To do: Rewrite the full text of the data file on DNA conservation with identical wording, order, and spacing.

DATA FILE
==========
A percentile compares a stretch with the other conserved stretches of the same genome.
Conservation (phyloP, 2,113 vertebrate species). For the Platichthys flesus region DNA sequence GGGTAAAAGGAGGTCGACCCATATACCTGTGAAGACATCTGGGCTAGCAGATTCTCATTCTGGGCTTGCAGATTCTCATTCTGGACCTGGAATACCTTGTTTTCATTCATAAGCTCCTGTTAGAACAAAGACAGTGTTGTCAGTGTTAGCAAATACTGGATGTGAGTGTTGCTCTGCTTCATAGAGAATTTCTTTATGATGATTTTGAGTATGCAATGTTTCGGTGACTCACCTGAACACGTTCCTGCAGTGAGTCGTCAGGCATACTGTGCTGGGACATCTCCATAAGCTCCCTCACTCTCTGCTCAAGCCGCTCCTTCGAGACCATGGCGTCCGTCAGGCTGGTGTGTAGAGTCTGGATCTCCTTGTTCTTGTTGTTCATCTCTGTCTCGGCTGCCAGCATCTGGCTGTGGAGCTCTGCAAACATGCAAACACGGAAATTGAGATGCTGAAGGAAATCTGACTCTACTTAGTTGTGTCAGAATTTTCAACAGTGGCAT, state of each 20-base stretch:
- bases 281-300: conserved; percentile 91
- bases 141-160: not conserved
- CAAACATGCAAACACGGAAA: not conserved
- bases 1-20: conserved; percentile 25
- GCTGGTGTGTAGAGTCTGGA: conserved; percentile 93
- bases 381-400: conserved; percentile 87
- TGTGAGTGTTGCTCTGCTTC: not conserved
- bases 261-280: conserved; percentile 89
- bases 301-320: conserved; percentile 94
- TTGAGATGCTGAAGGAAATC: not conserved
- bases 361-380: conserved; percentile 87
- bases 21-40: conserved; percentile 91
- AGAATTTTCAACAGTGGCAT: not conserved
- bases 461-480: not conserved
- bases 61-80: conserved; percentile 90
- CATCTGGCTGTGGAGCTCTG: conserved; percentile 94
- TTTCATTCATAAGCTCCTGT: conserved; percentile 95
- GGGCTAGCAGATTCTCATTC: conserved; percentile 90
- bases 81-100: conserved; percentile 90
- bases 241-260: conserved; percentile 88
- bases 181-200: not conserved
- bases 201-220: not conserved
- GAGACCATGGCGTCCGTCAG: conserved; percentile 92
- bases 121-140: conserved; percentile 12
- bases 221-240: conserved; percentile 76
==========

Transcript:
A percentile compares a stretch with the other conserved stretches of the same genome.
Conservation (phyloP, 2,113 vertebrate species). For the Platichthys flesus region DNA sequence GGGTAAAAGGAGGTCGACCCATATACCTGTGAAGACATCTGGGCTAGCAGATTCTCATTCTGGGCTTGCAGATTCTCATTCTGGACCTGGAATACCTTGTTTTCATTCATAAGCTCCTGTTAGAACAAAGACAGTGTTGTCAGTGTTAGCAAATACTGGATGTGAGTGTTGCTCTGCTTCATAGAGAATTTCTTTATGATGATTTTGAGTATGCAATGTTTCGGTGACTCACCTGAACACGTTCCTGCAGTGAGTCGTCAGGCATACTGTGCTGGGACATCTCCATAAGCTCCCTCACTCTCTGCTCAAGCCGCTCCTTCGAGACCATGGCGTCCGTCAGGCTGGTGTGTAGAGTCTGGATCTCCTTGTTCTTGTTGTTCATCTCTGTCTCGGCTGCCAGCATCTGGCTGTGGAGCTCTGCAAACATGCAAACACGGAAATTGAGATGCTGAAGGAAATCTGACTCTACTTAGTTGTGTCAGAATTTTCAACAGTGGCAT, state of each 20-base stretch:
- bases 281-300: conserved; percentile 91
- bases 141-160: not conserved
- CAAACATGCAAACACGGAAA: not conserved
- bases 1-20: conserved; percentile 25
- GCTGGTGTGTAGAGTCTGGA: conserved; percentile 93
- bases 381-400: conserved; percentile 87
- TGTGAGTGTTGCTCTGCTTC: not conserved
- bases 261-280: conserved; percentile 89
- bases 301-320: conserved; percentile 94
- TTGAGATGCTGAAGGAAATC: not conserved
- bases 361-380: conserved; percentile 87
- bases 21-40: conserved; percentile 91
- AGAATTTTCAACAGTGGCAT: not conserved
- bases 461-480: not conserved
- bases 61-80: conserved; percentile 90
- CATCTGGCTGTGGAGCTCTG: conserved; percentile 94
- TTTCATTCATAAGCTCCTGT: conserved; percentile 95
- GGGCTAGCAGATTCTCATTC: conserved; percentile 90
- bases 81-100: conserved; percentile 90
- bases 241-260: conserved; percentile 88
- bases 181-200: not conserved
- bases 201-220: not conserved
- GAGACCATGGCGTCCGTCAG: conserved; percentile 92
- bases 121-140: conserved; percentile 12
- bases 221-240: conserved; percentile 76